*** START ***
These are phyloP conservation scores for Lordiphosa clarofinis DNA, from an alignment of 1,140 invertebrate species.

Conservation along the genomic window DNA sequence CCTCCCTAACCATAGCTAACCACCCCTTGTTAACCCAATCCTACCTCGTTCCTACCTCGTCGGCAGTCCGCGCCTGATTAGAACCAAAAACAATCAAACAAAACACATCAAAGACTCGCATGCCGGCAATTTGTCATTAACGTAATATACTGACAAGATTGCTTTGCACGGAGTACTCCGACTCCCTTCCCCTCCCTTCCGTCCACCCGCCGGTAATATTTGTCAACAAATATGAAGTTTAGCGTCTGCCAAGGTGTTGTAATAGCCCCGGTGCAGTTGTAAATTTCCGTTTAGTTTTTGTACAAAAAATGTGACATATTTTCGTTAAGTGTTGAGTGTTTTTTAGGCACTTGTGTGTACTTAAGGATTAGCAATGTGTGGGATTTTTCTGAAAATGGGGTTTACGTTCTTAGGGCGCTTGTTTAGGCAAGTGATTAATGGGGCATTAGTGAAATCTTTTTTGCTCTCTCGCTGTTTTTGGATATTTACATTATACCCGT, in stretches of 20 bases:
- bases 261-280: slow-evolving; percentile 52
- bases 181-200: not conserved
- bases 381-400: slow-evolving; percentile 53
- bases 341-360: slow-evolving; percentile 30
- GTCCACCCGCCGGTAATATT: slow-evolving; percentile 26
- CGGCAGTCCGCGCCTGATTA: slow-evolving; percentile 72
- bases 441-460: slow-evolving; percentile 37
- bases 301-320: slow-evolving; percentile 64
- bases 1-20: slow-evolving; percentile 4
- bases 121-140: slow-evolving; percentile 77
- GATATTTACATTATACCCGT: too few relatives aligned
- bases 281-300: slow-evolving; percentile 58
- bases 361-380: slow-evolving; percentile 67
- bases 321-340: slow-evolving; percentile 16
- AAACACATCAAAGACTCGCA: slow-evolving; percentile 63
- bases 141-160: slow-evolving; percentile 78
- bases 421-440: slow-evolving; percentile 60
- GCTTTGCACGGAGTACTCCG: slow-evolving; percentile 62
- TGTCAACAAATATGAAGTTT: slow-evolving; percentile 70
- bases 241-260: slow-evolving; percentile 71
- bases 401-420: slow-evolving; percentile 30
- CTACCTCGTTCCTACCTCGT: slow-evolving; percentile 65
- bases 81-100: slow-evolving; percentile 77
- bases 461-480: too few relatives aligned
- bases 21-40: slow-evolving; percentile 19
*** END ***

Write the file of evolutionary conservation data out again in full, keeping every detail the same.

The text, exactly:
These are phyloP conservation scores for Lordiphosa clarofinis DNA, from an alignment of 1,140 invertebrate species.

Conservation along the genomic window DNA sequence CCTCCCTAACCATAGCTAACCACCCCTTGTTAACCCAATCCTACCTCGTTCCTACCTCGTCGGCAGTCCGCGCCTGATTAGAACCAAAAACAATCAAACAAAACACATCAAAGACTCGCATGCCGGCAATTTGTCATTAACGTAATATACTGACAAGATTGCTTTGCACGGAGTACTCCGACTCCCTTCCCCTCCCTTCCGTCCACCCGCCGGTAATATTTGTCAACAAATATGAAGTTTAGCGTCTGCCAAGGTGTTGTAATAGCCCCGGTGCAGTTGTAAATTTCCGTTTAGTTTTTGTACAAAAAATGTGACATATTTTCGTTAAGTGTTGAGTGTTTTTTAGGCACTTGTGTGTACTTAAGGATTAGCAATGTGTGGGATTTTTCTGAAAATGGGGTTTACGTTCTTAGGGCGCTTGTTTAGGCAAGTGATTAATGGGGCATTAGTGAAATCTTTTTTGCTCTCTCGCTGTTTTTGGATATTTACATTATACCCGT, in stretches of 20 bases:
- bases 261-280: slow-evolving; percentile 52
- bases 181-200: not conserved
- bases 381-400: slow-evolving; percentile 53
- bases 341-360: slow-evolving; percentile 30
- GTCCACCCGCCGGTAATATT: slow-evolving; percentile 26
- CGGCAGTCCGCGCCTGATTA: slow-evolving; percentile 72
- bases 441-460: slow-evolving; percentile 37
- bases 301-320: slow-evolving; percentile 64
- bases 1-20: slow-evolving; percentile 4
- bases 121-140: slow-evolving; percentile 77
- GATATTTACATTATACCCGT: too few relatives aligned
- bases 281-300: slow-evolving; percentile 58
- bases 361-380: slow-evolving; percentile 67
- bases 321-340: slow-evolving; percentile 16
- AAACACATCAAAGACTCGCA: slow-evolving; percentile 63
- bases 141-160: slow-evolving; percentile 78
- bases 421-440: slow-evolving; percentile 60
- GCTTTGCACGGAGTACTCCG: slow-evolving; percentile 62
- TGTCAACAAATATGAAGTTT: slow-evolving; percentile 70
- bases 241-260: slow-evolving; percentile 71
- bases 401-420: slow-evolving; percentile 30
- CTACCTCGTTCCTACCTCGT: slow-evolving; percentile 65
- bases 81-100: slow-evolving; percentile 77
- bases 461-480: too few relatives aligned
- bases 21-40: slow-evolving; percentile 19